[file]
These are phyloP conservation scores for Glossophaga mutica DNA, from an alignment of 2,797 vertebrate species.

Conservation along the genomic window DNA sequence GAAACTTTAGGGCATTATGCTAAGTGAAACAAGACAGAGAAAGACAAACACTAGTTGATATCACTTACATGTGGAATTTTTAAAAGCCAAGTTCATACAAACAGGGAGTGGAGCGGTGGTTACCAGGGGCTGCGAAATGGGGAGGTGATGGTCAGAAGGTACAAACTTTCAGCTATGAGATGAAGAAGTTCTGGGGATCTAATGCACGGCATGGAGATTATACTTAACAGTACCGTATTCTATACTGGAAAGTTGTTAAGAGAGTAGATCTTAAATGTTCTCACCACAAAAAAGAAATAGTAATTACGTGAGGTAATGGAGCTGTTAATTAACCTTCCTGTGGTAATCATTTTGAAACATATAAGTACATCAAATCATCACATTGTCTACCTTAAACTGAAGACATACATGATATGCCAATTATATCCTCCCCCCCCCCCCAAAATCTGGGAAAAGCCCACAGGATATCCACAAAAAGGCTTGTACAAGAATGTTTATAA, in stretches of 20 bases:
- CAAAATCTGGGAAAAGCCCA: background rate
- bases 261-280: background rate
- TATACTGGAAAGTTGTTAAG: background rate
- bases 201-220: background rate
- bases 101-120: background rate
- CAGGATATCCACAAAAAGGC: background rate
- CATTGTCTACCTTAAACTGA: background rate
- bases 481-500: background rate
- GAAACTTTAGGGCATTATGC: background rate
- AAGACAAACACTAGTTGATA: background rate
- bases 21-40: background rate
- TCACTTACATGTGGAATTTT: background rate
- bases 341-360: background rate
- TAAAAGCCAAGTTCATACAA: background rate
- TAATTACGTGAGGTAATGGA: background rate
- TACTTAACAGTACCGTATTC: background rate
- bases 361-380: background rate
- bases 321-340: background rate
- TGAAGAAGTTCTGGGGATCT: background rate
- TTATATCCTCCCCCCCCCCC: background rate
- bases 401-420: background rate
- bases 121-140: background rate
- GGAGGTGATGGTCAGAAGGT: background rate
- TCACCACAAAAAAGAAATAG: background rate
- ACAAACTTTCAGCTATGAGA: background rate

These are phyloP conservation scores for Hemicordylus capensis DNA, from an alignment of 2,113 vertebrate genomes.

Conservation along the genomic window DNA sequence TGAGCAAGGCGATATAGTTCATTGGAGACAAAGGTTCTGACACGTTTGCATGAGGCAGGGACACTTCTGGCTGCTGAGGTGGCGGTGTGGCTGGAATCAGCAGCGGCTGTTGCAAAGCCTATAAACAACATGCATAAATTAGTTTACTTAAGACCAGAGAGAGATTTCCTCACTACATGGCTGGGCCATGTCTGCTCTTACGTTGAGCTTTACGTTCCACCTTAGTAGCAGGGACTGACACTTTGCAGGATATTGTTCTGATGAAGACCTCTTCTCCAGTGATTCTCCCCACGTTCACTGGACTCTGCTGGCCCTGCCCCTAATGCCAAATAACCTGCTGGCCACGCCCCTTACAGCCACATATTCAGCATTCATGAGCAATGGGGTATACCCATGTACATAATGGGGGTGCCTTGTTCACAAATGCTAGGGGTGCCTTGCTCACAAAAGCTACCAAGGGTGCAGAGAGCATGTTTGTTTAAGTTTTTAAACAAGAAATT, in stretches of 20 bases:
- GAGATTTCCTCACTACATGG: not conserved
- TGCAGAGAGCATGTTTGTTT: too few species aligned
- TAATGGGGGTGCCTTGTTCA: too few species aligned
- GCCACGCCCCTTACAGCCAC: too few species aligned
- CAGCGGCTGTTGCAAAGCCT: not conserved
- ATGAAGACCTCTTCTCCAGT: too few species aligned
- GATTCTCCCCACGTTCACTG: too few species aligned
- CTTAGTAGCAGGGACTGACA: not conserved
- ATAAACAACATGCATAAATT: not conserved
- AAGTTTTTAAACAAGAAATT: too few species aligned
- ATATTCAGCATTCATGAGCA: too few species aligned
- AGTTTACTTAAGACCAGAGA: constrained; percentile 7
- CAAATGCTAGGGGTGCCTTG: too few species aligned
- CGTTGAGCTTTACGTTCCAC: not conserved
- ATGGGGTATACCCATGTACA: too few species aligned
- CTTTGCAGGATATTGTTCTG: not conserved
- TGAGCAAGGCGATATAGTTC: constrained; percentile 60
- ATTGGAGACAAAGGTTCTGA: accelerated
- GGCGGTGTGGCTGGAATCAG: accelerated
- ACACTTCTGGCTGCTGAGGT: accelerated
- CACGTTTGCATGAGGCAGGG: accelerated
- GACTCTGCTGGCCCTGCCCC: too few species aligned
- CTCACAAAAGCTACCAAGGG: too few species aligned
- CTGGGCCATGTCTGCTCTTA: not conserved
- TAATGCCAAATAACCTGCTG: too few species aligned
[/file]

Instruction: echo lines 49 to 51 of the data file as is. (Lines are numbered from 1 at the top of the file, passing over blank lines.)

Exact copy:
- ACACTTCTGGCTGCTGAGGT: accelerated
- CACGTTTGCATGAGGCAGGG: accelerated
- GACTCTGCTGGCCCTGCCCC: too few species aligned